New York Agents ‘Lost’ in the Ozarks by Laura L. Valenti
Last year while attending a writers’ conference with friends, I went along as they ‘pitched’ to a pair of New York agents who were there to hear from Ozark area authors. I decided to talk to them about my Infinity-published Christian novel, Between the Star and the Cross: The Choice. (This novel had been sought out by, accepted and put under a year’s contract with a newly organized Christian publisher with editors who had originally worked for Zondervan and Tyndale House Publishing. They had actually referred to it as “innovative Christian fiction” so I felt like it had some serious potential. Unfortunately, after two years, I had received nothing more from them except a now expired contract and a handful of vague emails. While they may have been fine editors, they did not seem to be able to get their business act together. After publishing a regionally-based historical novel with Infinity, I recalled my first novel and published it the same way.)
The first New York agent immediately threw her hands up in the air, when she saw a cross on the cover and heard the word Christian. I bit my tongue and smiled sweetly as she referred me to her colleague, who “would occasionally consider Christian fiction”, she told me. The second agent gave me a cold fish eye stare as she listened to my description of a novel about a small town county sheriff in the Ozarks and the Salvadoran woman who comes to his town to run the Christian mission there. I added that I had worked 10 years for a local sheriff’s department, including running the county jail for over three years, and “you just have to have somewhere to go with all those sheriff’s stories!” She continued to glare at the cover of the book, unsmiling and then finally said, “I don’t understand why you would do this…publish it yourself.”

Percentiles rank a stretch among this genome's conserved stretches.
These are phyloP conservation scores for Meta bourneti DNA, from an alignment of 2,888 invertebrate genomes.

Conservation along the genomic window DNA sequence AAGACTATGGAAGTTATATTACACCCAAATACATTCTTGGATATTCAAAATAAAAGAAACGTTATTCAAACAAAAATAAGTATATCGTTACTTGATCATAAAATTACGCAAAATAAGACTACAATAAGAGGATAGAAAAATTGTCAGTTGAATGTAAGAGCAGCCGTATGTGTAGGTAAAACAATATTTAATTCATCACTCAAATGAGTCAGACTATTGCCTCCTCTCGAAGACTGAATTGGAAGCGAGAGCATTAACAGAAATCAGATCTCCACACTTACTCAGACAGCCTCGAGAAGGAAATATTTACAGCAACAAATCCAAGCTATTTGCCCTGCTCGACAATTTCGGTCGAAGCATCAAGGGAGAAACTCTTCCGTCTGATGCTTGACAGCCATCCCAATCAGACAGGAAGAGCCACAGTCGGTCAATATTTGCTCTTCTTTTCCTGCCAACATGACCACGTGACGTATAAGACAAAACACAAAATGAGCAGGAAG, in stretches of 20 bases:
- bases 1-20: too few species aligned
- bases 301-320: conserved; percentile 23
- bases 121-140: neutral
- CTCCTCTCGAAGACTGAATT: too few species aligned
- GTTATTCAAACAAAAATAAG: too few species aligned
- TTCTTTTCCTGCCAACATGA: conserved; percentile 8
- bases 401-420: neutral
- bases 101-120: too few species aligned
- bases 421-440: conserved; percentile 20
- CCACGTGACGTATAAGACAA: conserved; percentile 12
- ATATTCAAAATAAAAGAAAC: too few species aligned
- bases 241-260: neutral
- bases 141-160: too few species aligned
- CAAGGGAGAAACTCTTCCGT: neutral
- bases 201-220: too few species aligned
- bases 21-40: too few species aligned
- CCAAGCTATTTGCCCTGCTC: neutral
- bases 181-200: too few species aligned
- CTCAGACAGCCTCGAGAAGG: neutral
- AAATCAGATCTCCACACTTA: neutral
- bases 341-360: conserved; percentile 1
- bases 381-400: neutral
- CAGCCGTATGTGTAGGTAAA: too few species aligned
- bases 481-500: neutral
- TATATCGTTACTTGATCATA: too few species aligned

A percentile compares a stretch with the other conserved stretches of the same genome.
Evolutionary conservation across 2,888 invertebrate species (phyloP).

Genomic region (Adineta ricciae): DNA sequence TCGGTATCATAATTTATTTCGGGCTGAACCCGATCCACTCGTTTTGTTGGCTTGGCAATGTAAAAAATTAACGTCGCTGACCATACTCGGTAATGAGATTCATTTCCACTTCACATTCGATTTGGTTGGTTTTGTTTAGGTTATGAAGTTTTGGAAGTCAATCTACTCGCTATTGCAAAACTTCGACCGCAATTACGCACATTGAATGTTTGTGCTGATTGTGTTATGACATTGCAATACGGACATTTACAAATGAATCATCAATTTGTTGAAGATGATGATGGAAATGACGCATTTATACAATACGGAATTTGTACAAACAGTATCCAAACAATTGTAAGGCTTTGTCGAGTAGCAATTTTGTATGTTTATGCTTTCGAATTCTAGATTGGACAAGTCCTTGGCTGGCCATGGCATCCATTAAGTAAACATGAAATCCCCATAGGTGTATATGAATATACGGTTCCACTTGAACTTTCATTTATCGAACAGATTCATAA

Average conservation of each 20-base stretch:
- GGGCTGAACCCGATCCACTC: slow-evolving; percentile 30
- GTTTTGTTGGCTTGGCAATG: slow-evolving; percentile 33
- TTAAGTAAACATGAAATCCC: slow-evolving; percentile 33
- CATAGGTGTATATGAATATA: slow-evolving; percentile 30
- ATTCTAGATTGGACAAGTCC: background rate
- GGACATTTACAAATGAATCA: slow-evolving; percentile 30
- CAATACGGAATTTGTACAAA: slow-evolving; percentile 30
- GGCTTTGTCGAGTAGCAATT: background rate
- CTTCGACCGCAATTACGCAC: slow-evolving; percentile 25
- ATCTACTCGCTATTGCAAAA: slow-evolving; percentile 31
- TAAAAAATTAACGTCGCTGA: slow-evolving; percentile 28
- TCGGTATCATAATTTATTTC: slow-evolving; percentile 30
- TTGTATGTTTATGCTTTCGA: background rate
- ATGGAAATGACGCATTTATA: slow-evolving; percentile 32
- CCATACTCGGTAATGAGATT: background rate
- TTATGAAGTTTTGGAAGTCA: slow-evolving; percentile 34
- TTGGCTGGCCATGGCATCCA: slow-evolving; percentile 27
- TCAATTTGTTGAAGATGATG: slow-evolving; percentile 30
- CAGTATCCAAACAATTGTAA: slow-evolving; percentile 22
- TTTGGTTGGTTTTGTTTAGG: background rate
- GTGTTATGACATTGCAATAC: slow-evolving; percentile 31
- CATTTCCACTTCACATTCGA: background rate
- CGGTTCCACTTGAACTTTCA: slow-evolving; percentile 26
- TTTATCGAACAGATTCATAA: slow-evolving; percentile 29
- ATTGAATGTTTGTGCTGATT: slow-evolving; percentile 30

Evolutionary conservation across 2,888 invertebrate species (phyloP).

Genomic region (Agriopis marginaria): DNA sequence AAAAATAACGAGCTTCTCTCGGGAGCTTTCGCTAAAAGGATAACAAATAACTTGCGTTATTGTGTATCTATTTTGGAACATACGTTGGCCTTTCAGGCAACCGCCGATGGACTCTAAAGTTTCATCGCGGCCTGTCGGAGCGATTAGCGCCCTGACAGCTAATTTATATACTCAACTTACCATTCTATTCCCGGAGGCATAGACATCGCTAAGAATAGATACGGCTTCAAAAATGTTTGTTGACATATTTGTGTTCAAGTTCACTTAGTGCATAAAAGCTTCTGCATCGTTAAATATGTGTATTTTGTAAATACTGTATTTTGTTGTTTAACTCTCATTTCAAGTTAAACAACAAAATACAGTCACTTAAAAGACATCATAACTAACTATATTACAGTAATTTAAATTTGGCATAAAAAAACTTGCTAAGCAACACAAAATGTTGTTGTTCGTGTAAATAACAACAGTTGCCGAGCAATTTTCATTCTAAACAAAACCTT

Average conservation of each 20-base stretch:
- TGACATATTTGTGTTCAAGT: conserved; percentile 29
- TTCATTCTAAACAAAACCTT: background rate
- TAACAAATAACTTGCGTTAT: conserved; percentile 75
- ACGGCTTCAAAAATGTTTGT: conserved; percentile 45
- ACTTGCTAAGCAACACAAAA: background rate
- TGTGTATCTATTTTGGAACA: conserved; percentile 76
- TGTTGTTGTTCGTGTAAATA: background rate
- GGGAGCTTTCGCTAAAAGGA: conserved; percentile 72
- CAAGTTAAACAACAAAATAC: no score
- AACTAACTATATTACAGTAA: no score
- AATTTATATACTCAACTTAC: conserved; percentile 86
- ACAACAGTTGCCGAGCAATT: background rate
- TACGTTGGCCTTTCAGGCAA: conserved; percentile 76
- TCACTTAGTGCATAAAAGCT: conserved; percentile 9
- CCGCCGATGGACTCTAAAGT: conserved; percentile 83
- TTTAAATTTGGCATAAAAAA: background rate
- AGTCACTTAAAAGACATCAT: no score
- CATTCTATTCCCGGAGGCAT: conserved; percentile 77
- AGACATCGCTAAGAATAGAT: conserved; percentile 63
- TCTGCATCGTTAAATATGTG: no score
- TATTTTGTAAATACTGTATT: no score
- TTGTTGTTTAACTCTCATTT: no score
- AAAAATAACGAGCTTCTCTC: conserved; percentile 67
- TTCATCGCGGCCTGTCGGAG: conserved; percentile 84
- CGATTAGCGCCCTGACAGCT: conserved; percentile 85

I thought for a moment before trying to answer her in a way that she might understand. I briefly considered telling her of my father and my father-in-law, both in their early 80s, who had died within six weeks of each other, the year before, just weeks before my first novel was published. They were both so supportive and the unfortunate timing of their passing only added to my heartbreak at losing them. Thinking about publishing on my own I also considered the first sheriff I worked for and how he and his wife had helped me with the original manuscript. I also remembered that now he was past 70 and I wasn’t willing for any more time to pass before I saw this book in print.
“Years ago, while working in adoption,” I told her, “I worked with a 38 year old single woman who was adopting a baby boy from El Salvador. While translating her paperwork from English to Spanish, my husband asked me in all candor, why would a single woman do this? Adopt a baby when she has no husband? I looked at him, like he’d suddenly grown two heads and answered, are you kidding? If I were in her shoes, I’d be doing exactly the same thing…except I’d never have waited until I was 38, more like about 32!
“The same applies to publishing a book that is close to your heart,” I explained. “Sometimes you just can’t wait any longer.” I left her that day, wondering if I should have also pointed out to both ladies that they really weren’t in New York anymore and that when you travel west of the Mississippi, you best remember, they don’t call this part of the country, the Bible Belt for nothing! I decided, however, that there were some things you simply could not explain, without living them.
In two years, I’ve sold nearly 2000 copies of my four novels, including Between the Star and the Cross: The Choice and its sequel and my latest, Between the Star and the Cross: The Election. I may never be a big name in New York, but I am a well-respected writer and novelist in my part of the world, the Ozarks, and that works just fine for me, thanks in great part to Infinity Publishing. I’m currently writing my fifth novel which I’ll be sending to them soon.